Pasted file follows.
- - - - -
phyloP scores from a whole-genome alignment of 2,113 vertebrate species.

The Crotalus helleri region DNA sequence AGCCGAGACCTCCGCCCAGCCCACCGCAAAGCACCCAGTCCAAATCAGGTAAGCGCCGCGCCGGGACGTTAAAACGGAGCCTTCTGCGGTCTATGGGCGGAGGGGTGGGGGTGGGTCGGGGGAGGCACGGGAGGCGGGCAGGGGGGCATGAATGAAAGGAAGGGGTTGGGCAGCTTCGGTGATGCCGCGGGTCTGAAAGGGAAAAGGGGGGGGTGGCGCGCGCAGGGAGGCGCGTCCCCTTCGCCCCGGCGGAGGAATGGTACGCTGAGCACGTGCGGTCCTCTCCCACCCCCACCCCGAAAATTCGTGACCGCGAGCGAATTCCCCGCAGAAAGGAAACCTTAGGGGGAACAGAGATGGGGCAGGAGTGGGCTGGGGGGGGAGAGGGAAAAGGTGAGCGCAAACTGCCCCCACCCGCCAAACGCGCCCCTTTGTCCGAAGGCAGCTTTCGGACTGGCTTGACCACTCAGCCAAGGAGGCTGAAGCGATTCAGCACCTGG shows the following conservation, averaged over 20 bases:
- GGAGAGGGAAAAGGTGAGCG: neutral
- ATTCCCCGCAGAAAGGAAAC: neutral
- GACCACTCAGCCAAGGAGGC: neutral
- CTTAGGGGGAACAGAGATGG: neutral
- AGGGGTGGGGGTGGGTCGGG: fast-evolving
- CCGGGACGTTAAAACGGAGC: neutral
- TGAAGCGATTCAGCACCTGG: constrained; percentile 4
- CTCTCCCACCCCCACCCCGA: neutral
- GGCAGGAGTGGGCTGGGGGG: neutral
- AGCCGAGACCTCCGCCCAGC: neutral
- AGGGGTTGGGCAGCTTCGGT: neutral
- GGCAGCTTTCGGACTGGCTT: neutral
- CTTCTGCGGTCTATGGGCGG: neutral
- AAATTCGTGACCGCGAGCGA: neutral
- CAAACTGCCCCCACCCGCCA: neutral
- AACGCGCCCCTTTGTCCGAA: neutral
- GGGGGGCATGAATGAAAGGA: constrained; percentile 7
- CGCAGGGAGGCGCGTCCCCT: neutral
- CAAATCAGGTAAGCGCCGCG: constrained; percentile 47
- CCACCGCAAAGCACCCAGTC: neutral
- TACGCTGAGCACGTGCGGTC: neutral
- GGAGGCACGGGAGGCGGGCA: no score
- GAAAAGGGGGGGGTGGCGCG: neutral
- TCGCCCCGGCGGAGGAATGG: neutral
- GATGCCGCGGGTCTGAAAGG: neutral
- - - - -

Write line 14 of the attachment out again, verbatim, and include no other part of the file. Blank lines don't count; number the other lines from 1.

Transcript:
- GGCAGCTTTCGGACTGGCTT: neutral